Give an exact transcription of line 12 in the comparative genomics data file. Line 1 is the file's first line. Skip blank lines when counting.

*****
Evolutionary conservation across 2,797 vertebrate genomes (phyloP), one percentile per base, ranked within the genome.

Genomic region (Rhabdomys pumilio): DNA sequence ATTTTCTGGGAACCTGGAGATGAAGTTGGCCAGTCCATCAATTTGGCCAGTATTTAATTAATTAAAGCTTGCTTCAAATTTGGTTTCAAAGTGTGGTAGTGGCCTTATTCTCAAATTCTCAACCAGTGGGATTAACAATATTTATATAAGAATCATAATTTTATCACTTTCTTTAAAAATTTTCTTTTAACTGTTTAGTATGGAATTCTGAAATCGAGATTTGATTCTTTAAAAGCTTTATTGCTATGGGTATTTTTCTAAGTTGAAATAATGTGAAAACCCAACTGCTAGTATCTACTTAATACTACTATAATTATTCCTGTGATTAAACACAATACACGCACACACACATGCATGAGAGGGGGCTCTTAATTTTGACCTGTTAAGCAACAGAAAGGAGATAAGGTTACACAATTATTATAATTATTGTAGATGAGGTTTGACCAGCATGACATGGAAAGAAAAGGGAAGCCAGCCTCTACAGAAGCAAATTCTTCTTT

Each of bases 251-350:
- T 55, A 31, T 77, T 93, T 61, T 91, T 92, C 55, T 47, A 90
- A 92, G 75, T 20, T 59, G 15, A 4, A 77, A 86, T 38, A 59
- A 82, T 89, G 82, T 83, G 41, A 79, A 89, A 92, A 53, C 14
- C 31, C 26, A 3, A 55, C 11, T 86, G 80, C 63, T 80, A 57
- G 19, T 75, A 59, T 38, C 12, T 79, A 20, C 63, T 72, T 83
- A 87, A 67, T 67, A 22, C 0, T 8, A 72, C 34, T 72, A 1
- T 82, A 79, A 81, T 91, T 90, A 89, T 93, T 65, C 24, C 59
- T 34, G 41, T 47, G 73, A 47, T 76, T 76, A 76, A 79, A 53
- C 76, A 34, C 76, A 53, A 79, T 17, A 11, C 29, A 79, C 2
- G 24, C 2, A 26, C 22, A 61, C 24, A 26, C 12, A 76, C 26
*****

- C 76, A 34, C 76, A 53, A 79, T 17, A 11, C 29, A 79, C 2